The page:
Hyundai has move up another four slots to No. 61 in Interbrand’s 2011 “2011 Best 100 Global Brands,” which was released last week, and it was the fastest-growing brand among automakers –- a 19.3% surge over 2010 –- for the second straight year. The average growth rate of the top 11 automotive brands was 8.1%, Newsmaker.com reports; Volkswagen was the second-fastest growing brand at 14%.
“In a clear display of responsiveness, Hyundai has widened its product lineup and consumers have taken notice. It is investing in the development of innovative products and the company continues to grow more appealing to emerging markets as well as rapidly changing mature markets,” Interbrand says.
And while “its value-for-money proposition continues to differentiate it from more costly competitors,” it is also "very determined to have people attach themselves more emotionally to this brand," Hyundai Motor America vp-marketing Steve Shannon tellsAd Age’s Julie Halpert this morning. “That's new territory for us."
Indeed, one of the first things Shannon did when he took over from Joel Ewanick, now CMO-global marketing at General Motors, last spring was to throw out a developing campaign for the 2012 Veloster that he thought lacked "connective tissue," including TV spots that just broke.
In a separate story on the campaign, Halpert informs us that it positions the vehicle as “more than a car, it's a ‘hangout’” targeted to Gen Y buyers. An Xbox can be plugged into the front console, for example.
But key to the appeal is the car’s “completely modern look” and “sleek sportbike-inspired interior,” as its website informs us. “If you look at our design, the Veloster stands out,” senior manager-product planning Brandon Ramirez tells Halpert. “Technology is part of that as well."
The Sonata, now in its sixth generation, is also turning eyes. In a review in Car & Driver this summer, Jon Yanca calls it “the firm’s big breakthrough” and an “A lister” that has broken into the magazine’s “10 Best” rankings for 2011.
In a four-and-a-half out of five stars review, Bloomberg BusinessWeek’s Thane Peterson says the Sonata “matches or bests the competition by almost every measure” and points out that its “dramatic new styling, with its curvy, carved side profile and radically raked roofline, isn't just for show.” In short, it’s got great “co-efficient of drag,” although I’m not sure that’s a feature you’ll see in touted in advertising. But its good looks probably will be, at least in this country.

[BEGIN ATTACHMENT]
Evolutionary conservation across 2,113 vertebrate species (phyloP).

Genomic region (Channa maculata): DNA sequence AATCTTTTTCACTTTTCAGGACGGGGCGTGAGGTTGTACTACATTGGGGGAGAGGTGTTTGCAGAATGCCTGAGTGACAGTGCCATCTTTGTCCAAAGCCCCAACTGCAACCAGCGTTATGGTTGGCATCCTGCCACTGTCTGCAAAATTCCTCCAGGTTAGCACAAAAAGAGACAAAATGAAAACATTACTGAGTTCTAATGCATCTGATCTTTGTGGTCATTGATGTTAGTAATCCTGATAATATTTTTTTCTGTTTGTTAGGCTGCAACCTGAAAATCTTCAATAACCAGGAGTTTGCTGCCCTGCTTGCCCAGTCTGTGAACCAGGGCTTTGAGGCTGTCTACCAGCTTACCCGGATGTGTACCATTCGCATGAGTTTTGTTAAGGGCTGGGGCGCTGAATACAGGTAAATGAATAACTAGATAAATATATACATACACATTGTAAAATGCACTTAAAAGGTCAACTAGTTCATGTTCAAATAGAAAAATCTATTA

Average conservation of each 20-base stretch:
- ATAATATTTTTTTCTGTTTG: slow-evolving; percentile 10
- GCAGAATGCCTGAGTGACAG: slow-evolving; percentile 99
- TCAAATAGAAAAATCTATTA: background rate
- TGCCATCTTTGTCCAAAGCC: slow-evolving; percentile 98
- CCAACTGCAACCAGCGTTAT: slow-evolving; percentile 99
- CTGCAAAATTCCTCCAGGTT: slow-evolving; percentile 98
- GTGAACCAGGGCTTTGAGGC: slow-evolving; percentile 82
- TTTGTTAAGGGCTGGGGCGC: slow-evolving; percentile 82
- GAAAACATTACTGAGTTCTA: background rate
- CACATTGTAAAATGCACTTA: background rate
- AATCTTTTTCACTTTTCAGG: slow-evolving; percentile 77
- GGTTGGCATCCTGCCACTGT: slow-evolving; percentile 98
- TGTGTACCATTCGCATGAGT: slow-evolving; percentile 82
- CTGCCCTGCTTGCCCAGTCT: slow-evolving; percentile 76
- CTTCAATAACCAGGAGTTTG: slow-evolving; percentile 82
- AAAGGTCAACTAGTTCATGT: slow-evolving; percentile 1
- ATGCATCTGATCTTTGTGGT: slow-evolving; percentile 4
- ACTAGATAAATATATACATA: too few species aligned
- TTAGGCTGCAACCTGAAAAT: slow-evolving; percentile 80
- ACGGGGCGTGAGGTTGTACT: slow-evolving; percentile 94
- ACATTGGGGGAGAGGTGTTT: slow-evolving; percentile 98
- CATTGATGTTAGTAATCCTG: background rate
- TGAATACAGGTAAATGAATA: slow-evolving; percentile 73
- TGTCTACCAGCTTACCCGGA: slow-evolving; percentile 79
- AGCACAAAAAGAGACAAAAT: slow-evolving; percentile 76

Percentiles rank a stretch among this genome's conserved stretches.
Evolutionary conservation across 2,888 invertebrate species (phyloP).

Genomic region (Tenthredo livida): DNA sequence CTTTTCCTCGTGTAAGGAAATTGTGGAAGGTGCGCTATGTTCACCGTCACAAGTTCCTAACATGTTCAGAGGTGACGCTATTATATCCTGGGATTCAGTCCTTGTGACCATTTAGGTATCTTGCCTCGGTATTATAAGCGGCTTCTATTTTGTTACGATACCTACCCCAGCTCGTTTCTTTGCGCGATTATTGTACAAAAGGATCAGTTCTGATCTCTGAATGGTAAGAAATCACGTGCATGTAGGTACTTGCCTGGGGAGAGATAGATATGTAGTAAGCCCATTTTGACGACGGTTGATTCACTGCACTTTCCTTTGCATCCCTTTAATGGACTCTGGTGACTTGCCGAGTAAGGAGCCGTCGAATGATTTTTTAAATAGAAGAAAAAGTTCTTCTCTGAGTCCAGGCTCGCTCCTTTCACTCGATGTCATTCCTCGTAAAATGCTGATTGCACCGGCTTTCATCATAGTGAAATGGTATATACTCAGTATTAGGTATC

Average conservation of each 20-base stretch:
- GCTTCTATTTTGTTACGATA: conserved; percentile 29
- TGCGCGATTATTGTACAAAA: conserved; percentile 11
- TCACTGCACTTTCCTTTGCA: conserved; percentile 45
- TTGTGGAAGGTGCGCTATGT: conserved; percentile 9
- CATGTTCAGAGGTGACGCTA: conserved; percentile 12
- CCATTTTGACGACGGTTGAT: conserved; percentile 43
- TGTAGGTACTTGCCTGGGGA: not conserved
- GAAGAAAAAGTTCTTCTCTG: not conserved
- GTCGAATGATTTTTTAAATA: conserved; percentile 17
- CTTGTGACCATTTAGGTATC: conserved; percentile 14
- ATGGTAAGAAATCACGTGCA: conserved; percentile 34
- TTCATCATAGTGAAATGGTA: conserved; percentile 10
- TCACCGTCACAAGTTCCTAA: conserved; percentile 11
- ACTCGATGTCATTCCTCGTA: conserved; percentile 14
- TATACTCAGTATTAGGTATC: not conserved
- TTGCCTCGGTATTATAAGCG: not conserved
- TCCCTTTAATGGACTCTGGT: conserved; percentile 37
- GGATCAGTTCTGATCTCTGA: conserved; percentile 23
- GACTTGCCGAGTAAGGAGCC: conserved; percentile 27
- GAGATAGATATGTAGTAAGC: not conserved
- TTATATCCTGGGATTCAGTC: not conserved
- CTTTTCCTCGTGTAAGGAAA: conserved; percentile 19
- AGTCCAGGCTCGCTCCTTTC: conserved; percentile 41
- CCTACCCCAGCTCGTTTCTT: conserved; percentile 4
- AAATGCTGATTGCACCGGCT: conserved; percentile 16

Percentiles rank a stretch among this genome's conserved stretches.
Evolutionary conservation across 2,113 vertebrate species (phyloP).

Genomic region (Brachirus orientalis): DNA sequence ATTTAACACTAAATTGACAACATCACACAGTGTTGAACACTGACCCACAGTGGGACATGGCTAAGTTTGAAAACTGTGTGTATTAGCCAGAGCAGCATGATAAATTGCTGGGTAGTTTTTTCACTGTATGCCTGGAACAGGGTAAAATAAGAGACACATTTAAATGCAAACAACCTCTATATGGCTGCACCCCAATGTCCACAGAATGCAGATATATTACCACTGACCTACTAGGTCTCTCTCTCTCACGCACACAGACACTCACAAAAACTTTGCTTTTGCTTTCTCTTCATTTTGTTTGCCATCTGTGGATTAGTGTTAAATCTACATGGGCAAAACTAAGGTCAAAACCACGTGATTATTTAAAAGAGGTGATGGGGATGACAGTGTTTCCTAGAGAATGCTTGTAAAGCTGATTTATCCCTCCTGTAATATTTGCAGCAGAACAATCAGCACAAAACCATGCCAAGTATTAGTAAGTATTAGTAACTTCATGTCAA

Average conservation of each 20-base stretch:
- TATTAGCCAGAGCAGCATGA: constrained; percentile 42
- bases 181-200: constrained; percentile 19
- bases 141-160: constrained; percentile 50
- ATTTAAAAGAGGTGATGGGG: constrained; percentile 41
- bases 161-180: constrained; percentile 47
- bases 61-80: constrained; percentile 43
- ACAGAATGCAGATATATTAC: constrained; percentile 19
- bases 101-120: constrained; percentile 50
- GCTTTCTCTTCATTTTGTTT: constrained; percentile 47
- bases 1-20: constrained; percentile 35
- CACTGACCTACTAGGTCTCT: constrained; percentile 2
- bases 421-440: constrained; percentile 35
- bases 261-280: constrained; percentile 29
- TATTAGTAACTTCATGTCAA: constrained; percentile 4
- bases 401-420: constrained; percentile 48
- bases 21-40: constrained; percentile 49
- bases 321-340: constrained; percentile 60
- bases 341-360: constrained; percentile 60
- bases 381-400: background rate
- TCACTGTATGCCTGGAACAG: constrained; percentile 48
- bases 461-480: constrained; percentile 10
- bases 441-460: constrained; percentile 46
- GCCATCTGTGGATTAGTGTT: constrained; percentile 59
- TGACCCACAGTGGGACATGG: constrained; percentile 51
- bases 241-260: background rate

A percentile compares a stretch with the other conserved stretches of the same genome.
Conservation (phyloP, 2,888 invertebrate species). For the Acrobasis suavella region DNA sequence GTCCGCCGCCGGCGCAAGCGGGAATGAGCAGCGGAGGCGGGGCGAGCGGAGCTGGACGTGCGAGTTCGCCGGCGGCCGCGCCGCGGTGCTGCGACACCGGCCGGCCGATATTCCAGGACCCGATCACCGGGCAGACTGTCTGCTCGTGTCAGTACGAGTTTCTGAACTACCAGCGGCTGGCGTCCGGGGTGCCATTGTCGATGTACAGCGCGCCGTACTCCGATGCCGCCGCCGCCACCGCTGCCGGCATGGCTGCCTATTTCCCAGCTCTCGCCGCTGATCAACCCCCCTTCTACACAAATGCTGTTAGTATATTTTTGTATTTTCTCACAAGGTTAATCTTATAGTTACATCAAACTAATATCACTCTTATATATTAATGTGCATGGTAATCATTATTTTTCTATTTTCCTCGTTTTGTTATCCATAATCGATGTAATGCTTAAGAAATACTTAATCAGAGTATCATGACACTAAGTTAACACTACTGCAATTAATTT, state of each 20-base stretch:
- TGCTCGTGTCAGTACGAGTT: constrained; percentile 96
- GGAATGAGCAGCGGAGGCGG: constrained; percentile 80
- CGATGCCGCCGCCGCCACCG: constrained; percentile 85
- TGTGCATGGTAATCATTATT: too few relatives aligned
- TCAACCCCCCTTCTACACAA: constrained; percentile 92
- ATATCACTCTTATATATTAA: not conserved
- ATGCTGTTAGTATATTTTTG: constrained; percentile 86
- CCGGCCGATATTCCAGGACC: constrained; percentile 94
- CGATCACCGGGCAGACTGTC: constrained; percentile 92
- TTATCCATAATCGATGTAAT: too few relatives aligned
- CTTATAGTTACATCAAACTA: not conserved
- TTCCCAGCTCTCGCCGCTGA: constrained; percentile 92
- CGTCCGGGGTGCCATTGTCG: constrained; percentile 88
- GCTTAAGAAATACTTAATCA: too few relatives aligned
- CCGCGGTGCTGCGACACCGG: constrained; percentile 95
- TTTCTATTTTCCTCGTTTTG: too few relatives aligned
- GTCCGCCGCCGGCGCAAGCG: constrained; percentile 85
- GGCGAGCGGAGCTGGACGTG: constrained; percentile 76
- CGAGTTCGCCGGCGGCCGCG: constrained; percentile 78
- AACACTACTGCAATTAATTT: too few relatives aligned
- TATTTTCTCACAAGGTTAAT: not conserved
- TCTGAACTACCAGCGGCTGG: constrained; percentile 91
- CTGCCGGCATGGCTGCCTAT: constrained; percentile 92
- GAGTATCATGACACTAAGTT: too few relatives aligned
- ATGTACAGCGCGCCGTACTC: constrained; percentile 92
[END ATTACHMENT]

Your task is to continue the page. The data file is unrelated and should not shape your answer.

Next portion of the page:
“Once known for humdrum styling … the Korean automaker's audacious fluidic sculpture design language has been a big part of the company's ascent in the United States,” writes Automotive Week’s Ryan Beene. “For example, its exotic surface treatment helped make styling the second-most-influential reason, after the warranty, why consumers bought the Sonata, according to a J.D. Power & Associates study.” The “swoopy” Elantra has also brought attention.
But, Beene reports, the new designs have not been as popular in Korea. "Fluidic sculpture was something radically new in the market, and the customer has to follow, so it takes some time," Thomas Buerkle, chief designer of Hyundai's European Design Center, tells him.
A new, overarching campaign scheduled to launch on the Super Bowl broadcast in February will look “to elevate the brand beyond its value- and design-focused image,” Shannon tells Beene in a separate story, to “focus on quality, safety and engineering credentials.”
Spending will increase “by a healthy increment” but Shannon will not get more specific. "Now is the time to step on the gas, he tells Beene. “There's a real opportunity to evolve our messaging or add to our messaging that is more at the brand level -- what does the Hyundai brand mean."
Halpert reports that the general thrust will be to sell the brand over individual nameplates: "[Shannon's] goal is to have potential customers check out Hyundai first, instead of being drawn to the brand because of one particular car."
"Products won't always be this hot, so it's important to develop a strong Hyundai brand," Shannon says.
Sounds like the pedal is to the floor even as U.S. automakers get back in the race.